Benefits of a model

We learned a BUNCH working on the model – in fact, I couldn’t believe how much we learned:

  • The clockwise/counter-clockwise “pinwheel” arrangement of the log layers (LHBA people know what I’m talking about) was pretty confusing at first, but the model helped sort it out. Just gotta remember the pattern when building with real logs.
  • Everything is pretty much to scale. Each square on the graph paper represents 1 foot. the walls are a little off scale- they come out at 9 inches thick instead of the usual 6 inches, but it’s still pretty close. Even the logs are to scale (as much as possible). It really gives us a realistic view of what 24 inch logs that taper down to 8 inches will look like. Adding how crooked the logs were wasn’t feasible in the model, so we have yet to decide how that will look.
  • For me, I think that a 40×40 log home looks a lot better with bigger logs- the massive logs offset the massive home, making it look not so big. Julie thinks straight, uniform logs would look better.
  • We can now play with where the stairs are, and how steep they are. I forgot that the floor joists for the second level adds at least a foot to the stair height, so when we build for real, I’ll have to be careful.
  • Ceiling height- 10 feet? 9 feet? 8 feet? I like nice tall ceilings (helps with dissipating heat), but that means more logs. I think we’ve settled on 9 feet on the first floor, and maybe 8 feet on the second level. We might even have enough space for a little third floor storage area.
  • The woodburning stove is going to be an awesome appliance- and Julie’s idea for the location is perfect- it’s sort-of central in the living area, so it will efficiently warm the house. It’s close enough to the center of the roof that we won’t have to extend the smokestack 10 feet in the air- which would look stupid, I think.

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  • The girder support log might be hidden from view by the framed walls- I don’t know yet, but it’s something we have to think about when we build.
  • You can’t see the back doors or bedroom doors from the front door (which we like). It also gives us a great idea of what the place will look like – how the kitchen looks from the living room and how the living room looks from the bedrooms or the balcony. It’s just neat seeing what we are heading towards when we finish.
  • I can’t emphasize how much insight we are gaining by building a model- how high should the walls be on each floor? How steep should the stairs be? How much overhang do we want on the balcony? Does this angle work? How much headroom will we have in this part? Can we move this wall slightly?  It is very, very revealing when you have a model to work from.

Problems / Solutions

We ended up redesigning the second floor several times. We also moved some walls on the first floor a little to make room for HVAC and plumbing. We noticed the massive model logs are actually encroaching on the interior floor space. I got out the plans and looked- and the 40×40 stock plan is measuring 40 feet from the center of the wall log to the center of the opposite wall log. I was thinking outside to outside was 40 feet, so this actually adds a foot to our interior floor plan that we desperately need.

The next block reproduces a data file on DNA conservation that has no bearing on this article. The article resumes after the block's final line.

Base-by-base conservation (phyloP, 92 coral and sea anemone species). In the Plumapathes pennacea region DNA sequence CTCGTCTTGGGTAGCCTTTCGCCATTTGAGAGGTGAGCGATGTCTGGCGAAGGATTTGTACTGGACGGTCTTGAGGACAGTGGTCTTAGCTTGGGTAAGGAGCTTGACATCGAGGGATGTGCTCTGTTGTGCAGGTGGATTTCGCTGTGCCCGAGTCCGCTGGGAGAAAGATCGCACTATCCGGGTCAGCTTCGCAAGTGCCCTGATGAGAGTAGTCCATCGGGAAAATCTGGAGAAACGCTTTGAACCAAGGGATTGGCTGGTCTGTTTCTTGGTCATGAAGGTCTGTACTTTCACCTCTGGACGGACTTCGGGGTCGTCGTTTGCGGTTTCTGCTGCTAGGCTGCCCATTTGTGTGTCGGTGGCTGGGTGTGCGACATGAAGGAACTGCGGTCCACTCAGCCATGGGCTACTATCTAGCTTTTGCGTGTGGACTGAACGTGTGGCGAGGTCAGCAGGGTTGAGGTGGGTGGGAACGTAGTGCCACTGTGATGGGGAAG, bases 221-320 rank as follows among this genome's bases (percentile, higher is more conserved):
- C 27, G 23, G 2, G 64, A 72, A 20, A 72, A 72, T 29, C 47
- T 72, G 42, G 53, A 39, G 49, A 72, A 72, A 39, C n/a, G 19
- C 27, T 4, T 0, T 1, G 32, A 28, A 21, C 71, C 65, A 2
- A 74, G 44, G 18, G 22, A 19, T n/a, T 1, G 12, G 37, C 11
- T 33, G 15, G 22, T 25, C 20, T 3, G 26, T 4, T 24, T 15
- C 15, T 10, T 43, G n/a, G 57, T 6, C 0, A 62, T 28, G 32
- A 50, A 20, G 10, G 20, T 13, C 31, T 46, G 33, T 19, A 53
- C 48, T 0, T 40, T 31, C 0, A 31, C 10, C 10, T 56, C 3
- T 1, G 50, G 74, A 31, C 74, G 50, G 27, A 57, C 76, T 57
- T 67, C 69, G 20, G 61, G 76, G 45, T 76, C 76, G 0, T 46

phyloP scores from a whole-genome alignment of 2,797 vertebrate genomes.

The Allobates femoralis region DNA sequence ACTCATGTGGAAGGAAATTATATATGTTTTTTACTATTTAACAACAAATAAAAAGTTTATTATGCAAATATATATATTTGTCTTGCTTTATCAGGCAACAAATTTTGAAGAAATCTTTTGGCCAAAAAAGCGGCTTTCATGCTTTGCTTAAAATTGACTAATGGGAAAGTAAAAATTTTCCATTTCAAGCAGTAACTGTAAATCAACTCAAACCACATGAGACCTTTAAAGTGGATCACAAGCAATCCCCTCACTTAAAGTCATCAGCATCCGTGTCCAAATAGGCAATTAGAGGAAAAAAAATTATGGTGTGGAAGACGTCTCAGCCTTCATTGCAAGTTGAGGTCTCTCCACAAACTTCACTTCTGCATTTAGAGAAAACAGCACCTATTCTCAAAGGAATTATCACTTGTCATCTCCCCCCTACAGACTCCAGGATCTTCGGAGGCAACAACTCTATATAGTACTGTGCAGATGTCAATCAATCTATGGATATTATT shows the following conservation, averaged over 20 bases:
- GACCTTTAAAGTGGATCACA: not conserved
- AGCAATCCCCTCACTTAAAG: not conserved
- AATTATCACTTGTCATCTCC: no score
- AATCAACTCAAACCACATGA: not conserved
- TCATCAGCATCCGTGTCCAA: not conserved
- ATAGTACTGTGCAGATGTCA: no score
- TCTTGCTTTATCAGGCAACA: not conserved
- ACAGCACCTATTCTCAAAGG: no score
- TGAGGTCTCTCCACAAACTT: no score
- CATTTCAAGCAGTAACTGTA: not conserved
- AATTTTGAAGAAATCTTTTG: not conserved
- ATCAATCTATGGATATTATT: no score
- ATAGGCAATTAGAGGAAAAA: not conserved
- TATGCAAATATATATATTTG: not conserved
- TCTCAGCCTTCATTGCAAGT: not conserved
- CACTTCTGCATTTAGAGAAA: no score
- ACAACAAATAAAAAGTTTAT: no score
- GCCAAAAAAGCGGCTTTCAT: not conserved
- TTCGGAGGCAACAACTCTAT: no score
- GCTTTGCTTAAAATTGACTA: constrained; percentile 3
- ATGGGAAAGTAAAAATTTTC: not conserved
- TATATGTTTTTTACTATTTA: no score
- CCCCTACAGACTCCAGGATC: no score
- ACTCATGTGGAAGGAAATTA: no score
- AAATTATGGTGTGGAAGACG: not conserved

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We also haven’t completely settled on how to finish the second floor.  At first, we thought, just extend the walls of the bedrooms all the way to the roof, but that would make the ceiling in the center room almost 20 feet tall, and possibly hard to heat or cool. So there’s enough room above the bedrooms for a third floor loft / storage in the center area under the roof. We could just “cap” the bedrooms with a ceiling, and then use the space as a loft / storage. But to access it, we would need some stairs- we’re not sure where to put them- maybe next to the bathroom. But this is something we can decide later.

If we do have a third floor, there are all kinds of options- maybe we hang the third floor joists out over the second floor hallway.

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T&G roof- the insulation is above the wood. Pretty!

Maybe we have the walls go up to the roof, or maybe it’s open with just a rail. Tons of possibilities. With this style of building, the insulation that is normally in the attic in a “stick built”home (what log home builders like to call a home built with 2×4 framing), is actually in the roof. So all you see from inside the house looking up is tongue and groove woodwork (T&G).

Here are some early photos of our model:

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Some interior views after we added the rails (we can almost imagine ourselves inside…):

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Tapered and Crooked Logs

A depressing reality…